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Key Issues in Environmental Law and Policy – 19 May 2008. Brad Jessup. Environmental lawyer. Masters in Environment, Society and Development. Dissertation on value conflicts in wind energy ANU since November 2007. PhD on justice in Australian environmental law.

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Key Issues in Environmental Law and Policy – 19 May 2008

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Key issues in environmental law and policy 19 may 2008

Key Issues in Environmental Law and Policy – 19 May 2008


Brad jessup

Brad Jessup

  • Environmental lawyer.

  • Masters in Environment, Society and Development.

  • Dissertation on value conflicts in wind energy

  • ANU since November 2007.

  • PhD on justice in Australian environmental law.

  • Conference on Environmental Assessment - Friday 23 May from 1.50pm.

  • JessupB@law.anu.edu.auRoom 259, Law (Building 6), 02 6125 3624


Environmental law and policy

Environmental law and policy

  • Law as policy.

  • Law as a barrier to policy.

  • Law as an influence on policy.

  • Law as a response to policy.

  • Law as an institution that implements policy.


Law as policy

Law as policy

  • International environmental law, most commonly ‘soft law’, policy driven, objectives focused, ambiguous, drafted to reach consensus.

  • Stockholm Declaration on Human Environment.

  • United Nations Framework Convention on Climate Change.

  • Stockholm Convention on Persistent Organic Pollutants: best available techniques.

  • International law guides domestic law-making.


Law as a barrier to policy

Law as a barrier to policy

  • Property interests, particularly private land and long held water rights.

  • Permits and licences. Incentives and priorities (especially electricity generation and mining).

  • Legitimate expectations of renewal.

  • Parliamentary law-making process.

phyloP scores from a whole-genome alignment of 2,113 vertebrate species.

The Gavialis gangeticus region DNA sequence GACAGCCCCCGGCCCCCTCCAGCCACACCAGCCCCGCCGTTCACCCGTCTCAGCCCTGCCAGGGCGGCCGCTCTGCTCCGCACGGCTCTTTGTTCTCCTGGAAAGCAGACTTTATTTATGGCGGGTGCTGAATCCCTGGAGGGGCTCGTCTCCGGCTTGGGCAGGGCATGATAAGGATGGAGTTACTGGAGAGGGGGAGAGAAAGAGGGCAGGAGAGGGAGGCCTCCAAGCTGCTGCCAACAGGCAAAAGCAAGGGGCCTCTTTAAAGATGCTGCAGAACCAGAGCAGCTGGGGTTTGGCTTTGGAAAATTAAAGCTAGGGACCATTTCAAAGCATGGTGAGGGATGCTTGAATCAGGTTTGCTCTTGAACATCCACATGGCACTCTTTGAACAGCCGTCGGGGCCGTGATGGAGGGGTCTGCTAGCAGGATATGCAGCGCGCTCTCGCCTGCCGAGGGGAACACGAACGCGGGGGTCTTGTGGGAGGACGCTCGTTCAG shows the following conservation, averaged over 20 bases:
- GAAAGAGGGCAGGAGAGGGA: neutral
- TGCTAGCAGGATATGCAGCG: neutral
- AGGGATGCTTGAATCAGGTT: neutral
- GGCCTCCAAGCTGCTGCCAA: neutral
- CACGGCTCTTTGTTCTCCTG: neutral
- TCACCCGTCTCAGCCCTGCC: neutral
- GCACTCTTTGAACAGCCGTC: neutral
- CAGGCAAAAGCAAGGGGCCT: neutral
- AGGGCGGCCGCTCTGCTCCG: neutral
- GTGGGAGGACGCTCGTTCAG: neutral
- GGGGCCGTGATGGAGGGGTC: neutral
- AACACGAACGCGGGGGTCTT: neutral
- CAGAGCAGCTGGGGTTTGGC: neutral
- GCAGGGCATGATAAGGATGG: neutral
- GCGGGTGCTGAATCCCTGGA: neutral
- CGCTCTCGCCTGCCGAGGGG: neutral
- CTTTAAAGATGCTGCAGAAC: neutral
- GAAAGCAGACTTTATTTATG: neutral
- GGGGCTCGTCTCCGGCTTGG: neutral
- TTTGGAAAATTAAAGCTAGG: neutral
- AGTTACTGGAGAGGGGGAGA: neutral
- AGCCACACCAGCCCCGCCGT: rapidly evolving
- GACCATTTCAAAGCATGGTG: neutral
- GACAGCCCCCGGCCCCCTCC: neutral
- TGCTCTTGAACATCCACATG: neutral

• Cattle grazing in Alpine National Park required legislative change.

  • Reticence of judges to explore new concepts, including precaution, ESD, environmental justice.


Law as an influence on policy

Law as an influence on policy

  • Human rights and the environment.

  • ACT Human Rights Act, Victorian Charter of Human Rights and Responsibilities Act.

  • European and American Conventions on Human Rights.

  • Rights to privacy, property, access to information, fair hearing.

  • Constitutional right to a healthy environment?

  • Environmental justice, ecological justice?


Law as a response to policy

Law as a response to policy

  • Current issues: Climate change, water, biodiversity.

  • Creates rights (water licences, carbon trading, taking rights).

  • Imposes obligations (clean-up and offsetting) and creates offences (EPBC Act significant impact offences).

  • Restricts activities (land clearing, emission limits).

  • Rarely option of first resort.


Law as an institution

Law as an institution

  • ESD, polluter pays, precaution, participation.

  • Planning law and environmental assessment.

  • Process established under law to assess merits of proposal against policy (in theory!).

  • Nowingi waste disposal site versus Desalination plant in Wonthaggi.

  • Law is malleable, subject to discretion, and whim.

  • Power to intervene by Ministers, lobbying and deals (Brian Burke, Wollongong Council).


Key issues

Key issues

  • Weakness of international environmental law.

  • Problem of existing rights and interests.

  • Push for new rights - human rights and environmental rights - a justice based approach.

  • Reluctance of law reform and laws to achieve environmental policy in the first instance.

  • Opportunities - climate change, water, biodiversity.

  • Key laws highly political and discretionary.


Law and the environment

Law and the Environment

  • LAWS3103 Law and the Environment

  • http://lawandenvironment.wordpress.com

  • May be counted towards a major in Environmental Policy, Environmental Studies, and Human Sciences.


Law and the environment1

Law and the Environment

  • Critical approach to environmental law, rather than studying the law.

  • Assessment: research project and take-home exam.

  • Policy-maker’s or scientist’s view in exam rather than a lawyer’s view.

  • Proposed teaching in 3 hour block.

  • Online tools and forums.


Questions

Questions?

  • Environmental law and policy.

  • Course content, approach, objectives?

  • JessupB@law.anu.edu.auRoom 259, Law Building (Building 6)02 6125 3624


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